Category : Printer Utilities
Archive   : IMPRT4B.ZIP
Filename : CONTROL.DOC

Output of file : CONTROL.DOC contained in archive : IMPRT4B.ZIP



CONTROL is a memory-resident program that allows you to easily
access the features of your printer. Simple commands, embedded
in your printed text, are converted into printer control
codes. You can also define text substitutions that allow you
to "boiler-plate" letters, forms, etc.

Configuration files allow you to specify what effect each
embedded command has.

CONTROL can be removed from memory without rebooting your


The files are:

CONTROL.EXE The main memory-resident program.

REM-CTRL.EXE Removes CONTROL from memory.

CONTROL.DAT Sample data file for Epson or IBM printers.
It contains substitution definitions that
select bold, double width, etc.

SAMPLE.DAT Sample data file for text. It contains
example text substitutions.

Both of the .DAT files are plain "ASCII" files. They contain
comments to help you understand their contents.


The syntax for loading CONTROL is:

CONTROL [-Tx] [configuration_file] [printer]

All bracketed items following CONTROL are optional.

The "-Tx" option allows you to select an alternate trigger
character for the embedded commands contained in the text that
you are sending to your printer. The character following the
"T" (here shown as an "x") becomes the new trigger character.
The default trigger character is a backslash ("\"). A typical
example of an embedded command would be:

\BThis would print as bold, \Cand this wouldn't.



In the above example, "\B" turns on the bold feature of your
printer, and "\C" turns it off. (The "\B" and "\C" commands
could mean something entirely different; they are used here
only for the purpose of showing commands embedded within

The trigger character is always immediately followed by a
character that identifies which substitution string is to
replace the embedded command. Upper and lower case are
equivalent for the second character. For example, "\b" and
"\B" are the same.

The "configuration_file" option allows you to select an
alternate configuration file. The default configuration file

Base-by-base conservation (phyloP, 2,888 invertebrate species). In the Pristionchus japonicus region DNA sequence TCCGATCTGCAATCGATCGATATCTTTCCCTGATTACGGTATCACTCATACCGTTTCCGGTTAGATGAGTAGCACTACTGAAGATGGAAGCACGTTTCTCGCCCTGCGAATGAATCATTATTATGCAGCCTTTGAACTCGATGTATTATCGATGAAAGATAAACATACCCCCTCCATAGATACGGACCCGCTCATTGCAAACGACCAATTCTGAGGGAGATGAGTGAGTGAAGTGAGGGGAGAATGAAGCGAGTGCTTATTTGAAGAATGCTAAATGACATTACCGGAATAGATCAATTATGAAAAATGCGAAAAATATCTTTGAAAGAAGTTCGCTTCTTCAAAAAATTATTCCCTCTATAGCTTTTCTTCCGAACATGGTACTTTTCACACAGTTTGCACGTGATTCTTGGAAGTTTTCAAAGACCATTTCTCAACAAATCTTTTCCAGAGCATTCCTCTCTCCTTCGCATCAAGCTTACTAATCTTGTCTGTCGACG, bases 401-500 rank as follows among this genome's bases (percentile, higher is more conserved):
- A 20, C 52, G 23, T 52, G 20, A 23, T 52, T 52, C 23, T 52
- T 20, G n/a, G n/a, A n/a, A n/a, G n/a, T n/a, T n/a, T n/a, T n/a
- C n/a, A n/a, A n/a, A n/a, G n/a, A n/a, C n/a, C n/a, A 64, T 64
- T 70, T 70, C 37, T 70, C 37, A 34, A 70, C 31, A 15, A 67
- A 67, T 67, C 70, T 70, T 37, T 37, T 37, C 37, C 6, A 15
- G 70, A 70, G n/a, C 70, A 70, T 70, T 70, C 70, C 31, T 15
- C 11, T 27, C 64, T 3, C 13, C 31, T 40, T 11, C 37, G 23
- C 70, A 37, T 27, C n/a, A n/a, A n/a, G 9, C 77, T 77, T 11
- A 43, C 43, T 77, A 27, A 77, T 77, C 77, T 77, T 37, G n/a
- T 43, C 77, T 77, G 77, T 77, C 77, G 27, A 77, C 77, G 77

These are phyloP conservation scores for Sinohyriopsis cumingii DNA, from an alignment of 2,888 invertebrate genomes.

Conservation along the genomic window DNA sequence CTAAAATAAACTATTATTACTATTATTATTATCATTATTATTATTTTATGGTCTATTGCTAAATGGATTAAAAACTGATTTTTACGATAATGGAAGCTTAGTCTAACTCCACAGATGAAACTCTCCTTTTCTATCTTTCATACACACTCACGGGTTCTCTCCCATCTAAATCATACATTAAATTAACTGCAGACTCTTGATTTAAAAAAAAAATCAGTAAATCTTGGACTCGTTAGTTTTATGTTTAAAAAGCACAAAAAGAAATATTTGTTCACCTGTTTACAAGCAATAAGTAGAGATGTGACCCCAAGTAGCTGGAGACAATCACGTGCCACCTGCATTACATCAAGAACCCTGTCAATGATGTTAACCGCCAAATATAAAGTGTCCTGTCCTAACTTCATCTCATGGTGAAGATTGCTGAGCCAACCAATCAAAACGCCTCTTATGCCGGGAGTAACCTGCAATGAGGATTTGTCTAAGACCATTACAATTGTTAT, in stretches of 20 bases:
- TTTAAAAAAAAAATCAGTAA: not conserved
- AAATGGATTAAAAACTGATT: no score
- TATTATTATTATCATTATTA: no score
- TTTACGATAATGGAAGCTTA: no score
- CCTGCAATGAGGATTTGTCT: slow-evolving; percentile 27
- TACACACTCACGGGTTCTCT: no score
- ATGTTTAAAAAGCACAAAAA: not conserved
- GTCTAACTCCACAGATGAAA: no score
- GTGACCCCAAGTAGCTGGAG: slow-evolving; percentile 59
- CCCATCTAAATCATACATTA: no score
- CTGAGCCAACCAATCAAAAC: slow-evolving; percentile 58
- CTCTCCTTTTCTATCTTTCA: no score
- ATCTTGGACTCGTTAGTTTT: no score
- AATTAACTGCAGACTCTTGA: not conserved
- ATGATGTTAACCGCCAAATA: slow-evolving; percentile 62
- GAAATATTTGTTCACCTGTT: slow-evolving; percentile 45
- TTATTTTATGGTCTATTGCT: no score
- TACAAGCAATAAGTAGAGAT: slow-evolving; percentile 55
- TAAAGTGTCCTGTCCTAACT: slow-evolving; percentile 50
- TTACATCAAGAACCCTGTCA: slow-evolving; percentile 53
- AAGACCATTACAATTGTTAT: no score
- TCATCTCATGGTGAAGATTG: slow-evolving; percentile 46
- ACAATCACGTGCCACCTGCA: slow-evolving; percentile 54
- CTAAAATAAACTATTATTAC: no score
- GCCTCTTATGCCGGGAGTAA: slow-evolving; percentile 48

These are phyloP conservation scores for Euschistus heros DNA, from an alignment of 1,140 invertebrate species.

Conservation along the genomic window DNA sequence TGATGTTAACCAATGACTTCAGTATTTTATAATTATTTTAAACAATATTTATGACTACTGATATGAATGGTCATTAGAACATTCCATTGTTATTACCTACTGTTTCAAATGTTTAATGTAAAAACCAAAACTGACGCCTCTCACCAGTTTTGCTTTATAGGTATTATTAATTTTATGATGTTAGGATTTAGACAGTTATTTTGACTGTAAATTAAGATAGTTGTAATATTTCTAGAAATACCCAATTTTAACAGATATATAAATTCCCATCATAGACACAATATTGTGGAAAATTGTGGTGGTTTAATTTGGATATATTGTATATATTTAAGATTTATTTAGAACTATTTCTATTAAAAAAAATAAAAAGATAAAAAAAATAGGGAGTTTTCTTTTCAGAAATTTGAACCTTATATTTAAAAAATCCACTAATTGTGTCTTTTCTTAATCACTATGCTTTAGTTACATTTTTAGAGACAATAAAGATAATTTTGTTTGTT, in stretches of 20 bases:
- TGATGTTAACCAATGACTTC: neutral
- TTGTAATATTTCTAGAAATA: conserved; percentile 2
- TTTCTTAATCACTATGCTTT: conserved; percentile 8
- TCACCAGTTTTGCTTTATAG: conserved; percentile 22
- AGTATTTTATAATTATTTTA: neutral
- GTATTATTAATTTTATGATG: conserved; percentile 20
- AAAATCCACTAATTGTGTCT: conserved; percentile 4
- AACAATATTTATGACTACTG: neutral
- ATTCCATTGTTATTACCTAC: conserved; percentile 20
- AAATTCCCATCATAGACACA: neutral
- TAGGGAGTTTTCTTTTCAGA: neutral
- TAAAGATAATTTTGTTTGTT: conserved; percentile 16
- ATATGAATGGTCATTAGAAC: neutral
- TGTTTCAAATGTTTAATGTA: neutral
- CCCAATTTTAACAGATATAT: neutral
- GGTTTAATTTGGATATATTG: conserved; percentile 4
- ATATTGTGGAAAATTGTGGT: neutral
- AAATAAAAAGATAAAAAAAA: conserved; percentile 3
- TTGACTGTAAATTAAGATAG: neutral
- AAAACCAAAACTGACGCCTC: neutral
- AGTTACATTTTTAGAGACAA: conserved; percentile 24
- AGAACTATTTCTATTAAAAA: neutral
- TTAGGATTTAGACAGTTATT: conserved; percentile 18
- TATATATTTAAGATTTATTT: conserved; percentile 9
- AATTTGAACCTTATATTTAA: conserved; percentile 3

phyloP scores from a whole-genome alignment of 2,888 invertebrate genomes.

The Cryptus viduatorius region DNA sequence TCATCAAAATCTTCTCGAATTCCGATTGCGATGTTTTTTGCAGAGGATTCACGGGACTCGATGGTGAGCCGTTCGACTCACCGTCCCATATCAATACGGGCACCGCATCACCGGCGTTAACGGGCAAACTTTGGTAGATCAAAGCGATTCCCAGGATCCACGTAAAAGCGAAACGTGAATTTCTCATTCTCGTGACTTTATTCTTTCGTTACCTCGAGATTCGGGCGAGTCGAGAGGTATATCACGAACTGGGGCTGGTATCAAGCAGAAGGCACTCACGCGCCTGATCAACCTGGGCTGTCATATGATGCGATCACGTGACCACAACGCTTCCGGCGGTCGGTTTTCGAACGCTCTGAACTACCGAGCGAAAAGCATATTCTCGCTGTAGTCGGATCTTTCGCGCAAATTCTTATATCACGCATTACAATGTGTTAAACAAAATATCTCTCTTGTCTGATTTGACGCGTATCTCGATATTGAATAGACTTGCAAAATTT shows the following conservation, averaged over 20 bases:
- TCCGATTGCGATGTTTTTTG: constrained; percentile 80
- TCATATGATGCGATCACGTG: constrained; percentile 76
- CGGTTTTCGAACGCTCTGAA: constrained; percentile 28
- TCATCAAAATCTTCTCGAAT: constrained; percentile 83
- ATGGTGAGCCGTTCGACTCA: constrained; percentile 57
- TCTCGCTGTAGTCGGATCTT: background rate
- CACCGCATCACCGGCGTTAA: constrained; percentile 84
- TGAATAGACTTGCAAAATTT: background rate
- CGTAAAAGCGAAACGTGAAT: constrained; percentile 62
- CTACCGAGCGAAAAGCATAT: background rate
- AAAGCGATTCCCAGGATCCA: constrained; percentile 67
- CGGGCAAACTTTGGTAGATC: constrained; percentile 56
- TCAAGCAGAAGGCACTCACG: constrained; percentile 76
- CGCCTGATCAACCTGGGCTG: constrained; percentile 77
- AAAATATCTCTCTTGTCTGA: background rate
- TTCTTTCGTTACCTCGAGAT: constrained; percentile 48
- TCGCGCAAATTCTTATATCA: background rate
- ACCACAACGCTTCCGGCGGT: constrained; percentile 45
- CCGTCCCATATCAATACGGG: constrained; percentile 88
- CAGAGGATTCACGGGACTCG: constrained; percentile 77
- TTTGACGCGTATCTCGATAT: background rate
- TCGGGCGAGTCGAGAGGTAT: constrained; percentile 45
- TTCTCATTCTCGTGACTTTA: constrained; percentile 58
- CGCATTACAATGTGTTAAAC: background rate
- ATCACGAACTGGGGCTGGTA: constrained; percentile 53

is CONTROL.DAT. To load SAMPLE.DAT instead, type:


The "printer" option allows you to use CONTROL with a printer
connected to a printer port other than the default LPT1:
(PRN:). "Printer" can be LPT1:, LPT2: or LPT3:. For example,
to control the printer connected to LPT2:, type:


To remove CONTROL from memory, run REM-CTRL from the DOS


The CONTROL configuration file determines what strings are
substituted for the embedded commands contained in your text.

The default CONTROL.DAT file contains the following
substitution definitions for an Epson or IBM printer:

\B : turns on (B)old printing
\C : (C)ancels bold, underline, double width
\E : turns on (E)ight lines per inch printing
\N : turns off superscript and subscript
\S : turns on (S)ix lines per inch printing
\U : turns on (U)nderlining
\V : turns on subscript ("arrow" points down)
\W : turns on double (W)idth
\^ : turns on superscript ("arrow" points up)
\< : turns on compressed mode
\> : turns on 10 characters per inch mode

Configuration files must be in "ASCII" format. The file must
contain only printable characters ("A...Z, 0...9"), with no



word processor or printer control codes. Most word processors
have a facility for editing and saving ASCII files.

You may find the following explanation of the contents of a
configuration file easier to understand if you first copy
CONTROL.DAT to your printer with the following command:


The substitution definitions contained in the configuration
file consist of a header character, followed by a colon,
followed by the substitution string. For example, to define
the string that will be substituted for "\B":

B: {ESC} "E"

In the above example, each occurence of "\B" in your text will
be replaced by the ESCAPE character, immediately followed by
an upper case E. This is the IBM or Epson command for bold

Comments in a definition file are enclosed by parentheses "("
and ")".

Special control character representations recognized are:

{ESC} This is the escape character (decimal 27, hex 1B)
{LF} This is a line feed character
{CR} This is a carriage return
{NL} This is a newline (line feed, plus carriage return)
{TAB} This is a tab character
{FF} This is a form feed character

Not all string substitutions have to be printer control commands.
You can define ordinary text substitutions. For example:

A: "This is what will print if '\A' is sent to the printer"

The parsing of the configuration file uses the following

comment ::= (anything enclosed in parentheses)
substitution definition ::= header & body
header ::= alpha & :
alpha ::= ASCII characters greater than 32 (hex 20)
body ::= (string | number | control character) & separator
string ::= "anything enclosed in double quotes"
number ::= integer <= 255
control character ::= {ESC} | {LF} | {CR} | {NL} | {TAB} | {FF}
separator ::= SPACE | COMMA | TAB | LF | CR | FORMFEED